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Breaking News: MTN says internet access has been restored in Eswatini

The Eswatini subsidiary of MTN on Thursday said access to social media platforms had been restored, more than a week after internet services were reportedly restricted in the country. “Please take note that as of this morning all social media platforms are accessible. We regret the inconvenience caused by the unavailability of these platforms,” the…
Breaking News: MTN says internet access has been restored in Eswatini

The Eswatini subsidiary of MTN on Thursday said access to social media platforms had been restored, more than a week after internet services were reportedly restricted in the country.

“Please take note that as of this morning all social media platforms are accessible. We regret the inconvenience caused by the unavailability of these platforms,” the company said in a statement posted on its social media platforms.

MTN and other network operators in the southern African nation suspended access to social media and online platforms from Tuesday, June 29. This was in line with a directive from the Eswatini Communication Commission as confirmed by South Africa-based MTN Group.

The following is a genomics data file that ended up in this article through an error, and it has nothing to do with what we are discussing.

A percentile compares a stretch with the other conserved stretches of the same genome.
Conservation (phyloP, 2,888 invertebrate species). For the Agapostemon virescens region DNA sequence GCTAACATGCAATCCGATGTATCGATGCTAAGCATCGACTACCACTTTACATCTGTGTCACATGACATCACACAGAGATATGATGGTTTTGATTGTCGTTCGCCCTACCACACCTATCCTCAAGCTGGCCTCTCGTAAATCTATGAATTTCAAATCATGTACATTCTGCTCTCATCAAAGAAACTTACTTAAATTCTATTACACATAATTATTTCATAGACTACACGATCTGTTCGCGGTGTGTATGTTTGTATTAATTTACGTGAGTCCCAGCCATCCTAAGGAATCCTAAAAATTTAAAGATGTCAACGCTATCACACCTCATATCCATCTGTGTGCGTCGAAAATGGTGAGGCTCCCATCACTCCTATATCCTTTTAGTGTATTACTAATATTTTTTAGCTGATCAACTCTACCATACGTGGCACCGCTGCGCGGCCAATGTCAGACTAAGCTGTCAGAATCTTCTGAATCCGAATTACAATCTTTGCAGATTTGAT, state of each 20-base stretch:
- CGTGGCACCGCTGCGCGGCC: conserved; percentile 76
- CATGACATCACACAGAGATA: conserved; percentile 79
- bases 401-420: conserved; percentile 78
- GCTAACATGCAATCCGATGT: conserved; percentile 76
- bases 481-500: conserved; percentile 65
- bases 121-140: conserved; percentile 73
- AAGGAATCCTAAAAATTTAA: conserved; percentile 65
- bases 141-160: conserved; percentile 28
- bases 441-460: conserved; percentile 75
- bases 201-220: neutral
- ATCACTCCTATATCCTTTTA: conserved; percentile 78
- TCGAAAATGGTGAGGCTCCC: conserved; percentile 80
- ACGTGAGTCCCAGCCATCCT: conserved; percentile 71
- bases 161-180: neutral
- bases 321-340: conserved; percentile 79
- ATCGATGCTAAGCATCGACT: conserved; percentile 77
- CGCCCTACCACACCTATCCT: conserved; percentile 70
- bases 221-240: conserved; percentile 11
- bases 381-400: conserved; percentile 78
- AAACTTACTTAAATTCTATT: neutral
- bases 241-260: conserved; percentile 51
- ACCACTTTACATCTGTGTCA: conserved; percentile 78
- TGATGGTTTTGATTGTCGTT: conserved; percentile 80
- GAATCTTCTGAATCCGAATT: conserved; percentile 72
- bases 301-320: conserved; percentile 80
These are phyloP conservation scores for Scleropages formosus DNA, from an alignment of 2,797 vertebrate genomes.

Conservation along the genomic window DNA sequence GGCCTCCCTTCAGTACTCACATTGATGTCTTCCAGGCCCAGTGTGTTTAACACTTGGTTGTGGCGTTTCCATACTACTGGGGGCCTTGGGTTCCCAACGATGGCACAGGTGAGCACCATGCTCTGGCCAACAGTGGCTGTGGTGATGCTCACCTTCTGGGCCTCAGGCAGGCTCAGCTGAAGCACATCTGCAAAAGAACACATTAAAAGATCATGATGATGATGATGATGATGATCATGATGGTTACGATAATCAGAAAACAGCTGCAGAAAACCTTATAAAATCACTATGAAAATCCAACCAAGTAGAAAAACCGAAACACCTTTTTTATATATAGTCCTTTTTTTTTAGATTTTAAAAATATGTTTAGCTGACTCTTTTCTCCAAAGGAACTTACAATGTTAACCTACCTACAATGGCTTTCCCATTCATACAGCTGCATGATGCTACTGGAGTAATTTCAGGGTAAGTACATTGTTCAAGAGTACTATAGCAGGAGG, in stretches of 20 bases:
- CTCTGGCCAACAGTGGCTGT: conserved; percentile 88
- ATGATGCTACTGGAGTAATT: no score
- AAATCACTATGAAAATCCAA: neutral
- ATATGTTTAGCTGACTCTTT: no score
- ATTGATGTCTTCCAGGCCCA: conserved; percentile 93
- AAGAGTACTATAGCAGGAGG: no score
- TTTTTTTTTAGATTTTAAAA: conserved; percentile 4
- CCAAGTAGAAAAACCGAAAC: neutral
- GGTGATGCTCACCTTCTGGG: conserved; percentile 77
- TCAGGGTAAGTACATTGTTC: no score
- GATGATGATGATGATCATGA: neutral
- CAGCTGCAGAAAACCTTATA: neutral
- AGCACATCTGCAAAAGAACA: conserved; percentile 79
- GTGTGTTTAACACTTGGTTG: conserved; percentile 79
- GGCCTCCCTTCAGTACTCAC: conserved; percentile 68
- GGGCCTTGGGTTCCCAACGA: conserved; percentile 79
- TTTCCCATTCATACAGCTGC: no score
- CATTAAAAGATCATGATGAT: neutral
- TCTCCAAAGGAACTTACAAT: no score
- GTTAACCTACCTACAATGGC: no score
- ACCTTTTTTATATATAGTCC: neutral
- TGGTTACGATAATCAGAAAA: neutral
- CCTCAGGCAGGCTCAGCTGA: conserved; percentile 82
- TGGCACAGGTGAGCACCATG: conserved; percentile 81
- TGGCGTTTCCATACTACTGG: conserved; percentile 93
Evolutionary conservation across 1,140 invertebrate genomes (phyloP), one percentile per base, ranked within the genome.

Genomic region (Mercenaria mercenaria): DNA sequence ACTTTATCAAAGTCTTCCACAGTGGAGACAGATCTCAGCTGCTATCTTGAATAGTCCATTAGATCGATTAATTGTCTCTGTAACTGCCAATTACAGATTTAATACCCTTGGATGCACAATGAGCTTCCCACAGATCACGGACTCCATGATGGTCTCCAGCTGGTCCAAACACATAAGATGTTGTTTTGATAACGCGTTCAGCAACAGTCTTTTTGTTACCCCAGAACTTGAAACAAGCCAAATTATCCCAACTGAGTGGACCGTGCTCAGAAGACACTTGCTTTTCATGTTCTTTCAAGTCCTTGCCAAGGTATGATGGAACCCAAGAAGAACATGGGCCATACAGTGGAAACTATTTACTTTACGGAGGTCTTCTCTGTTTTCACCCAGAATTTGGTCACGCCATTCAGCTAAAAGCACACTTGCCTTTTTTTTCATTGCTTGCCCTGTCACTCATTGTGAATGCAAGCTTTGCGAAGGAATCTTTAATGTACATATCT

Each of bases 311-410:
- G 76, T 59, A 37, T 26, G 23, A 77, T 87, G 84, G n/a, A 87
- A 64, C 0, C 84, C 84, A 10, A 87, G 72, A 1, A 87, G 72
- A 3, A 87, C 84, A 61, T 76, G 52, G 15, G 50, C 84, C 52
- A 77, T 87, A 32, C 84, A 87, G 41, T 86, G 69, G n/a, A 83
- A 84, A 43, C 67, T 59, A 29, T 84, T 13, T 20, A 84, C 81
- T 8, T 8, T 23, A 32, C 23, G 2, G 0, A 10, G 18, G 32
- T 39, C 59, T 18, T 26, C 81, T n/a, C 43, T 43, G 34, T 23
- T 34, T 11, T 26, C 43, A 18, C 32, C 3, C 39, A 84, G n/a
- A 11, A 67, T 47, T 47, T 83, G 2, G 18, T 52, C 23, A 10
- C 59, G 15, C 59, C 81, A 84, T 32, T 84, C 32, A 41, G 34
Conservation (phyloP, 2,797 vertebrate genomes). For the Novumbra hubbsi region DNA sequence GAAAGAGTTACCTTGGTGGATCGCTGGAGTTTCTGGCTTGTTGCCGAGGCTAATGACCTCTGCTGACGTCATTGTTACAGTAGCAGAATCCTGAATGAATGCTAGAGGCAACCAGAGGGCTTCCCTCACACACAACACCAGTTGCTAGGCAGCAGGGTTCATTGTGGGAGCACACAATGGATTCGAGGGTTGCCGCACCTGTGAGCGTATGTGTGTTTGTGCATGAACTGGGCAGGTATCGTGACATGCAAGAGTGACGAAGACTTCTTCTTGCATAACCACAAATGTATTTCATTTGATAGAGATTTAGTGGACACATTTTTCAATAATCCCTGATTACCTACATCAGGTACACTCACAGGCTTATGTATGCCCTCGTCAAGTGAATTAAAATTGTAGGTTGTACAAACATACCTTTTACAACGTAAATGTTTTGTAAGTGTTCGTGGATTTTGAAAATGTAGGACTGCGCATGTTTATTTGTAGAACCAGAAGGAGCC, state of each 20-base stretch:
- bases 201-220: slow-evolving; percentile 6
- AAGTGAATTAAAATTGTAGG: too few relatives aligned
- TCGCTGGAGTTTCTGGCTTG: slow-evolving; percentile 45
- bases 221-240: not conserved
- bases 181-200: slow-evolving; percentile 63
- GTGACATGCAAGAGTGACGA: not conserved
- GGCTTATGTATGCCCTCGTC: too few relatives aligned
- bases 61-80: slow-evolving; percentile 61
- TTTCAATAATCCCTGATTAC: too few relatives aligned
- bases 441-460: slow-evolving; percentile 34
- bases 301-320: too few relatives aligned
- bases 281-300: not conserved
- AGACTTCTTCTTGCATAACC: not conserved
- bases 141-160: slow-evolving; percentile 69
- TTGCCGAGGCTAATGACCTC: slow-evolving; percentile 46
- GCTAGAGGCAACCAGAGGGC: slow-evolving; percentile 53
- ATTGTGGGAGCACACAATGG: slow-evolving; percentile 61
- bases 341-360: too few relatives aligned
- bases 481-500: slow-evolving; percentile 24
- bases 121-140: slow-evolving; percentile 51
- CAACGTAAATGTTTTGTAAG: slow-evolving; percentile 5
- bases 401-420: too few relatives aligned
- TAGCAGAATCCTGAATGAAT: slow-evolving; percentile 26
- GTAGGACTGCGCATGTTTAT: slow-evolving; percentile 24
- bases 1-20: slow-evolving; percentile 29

“After accessing the request, and in compliance with MTN’s license conditions and in accordance with MTN’s group-wide digital human right due diligence framework, MTN Eswatini has implemented the directive,” the Group said in a statement.

Eswatini authorities allegedly shut down internet services as a wave of pro-democracy protests demanding a regime change swept through the Kingdom, formerly Swaziland.

The internet blackout was reportedly aimed at preventing citizens from communicating with the outside world amid a military crackdown on the protesters.

The demonstrations had started peacefully but they soon turned violent. Official security forces were unleashed on civilians to crush the protests with videos circulating on social media showing officers fire shots to disperse the large crowds.

The Eswatini crisis has left a trail of destruction. In many parts of the country, government offices, buildings, and vehicles have been torched, shops looted by violent protesters, and dozens of people allegedly killed by the army.

Activists are demanding the right to choose the prime minister, as opposed to the king making such appointments. They also want King Mswati III, Africa’s last absolute monarch, to hand over power and install a democratic government in the country.

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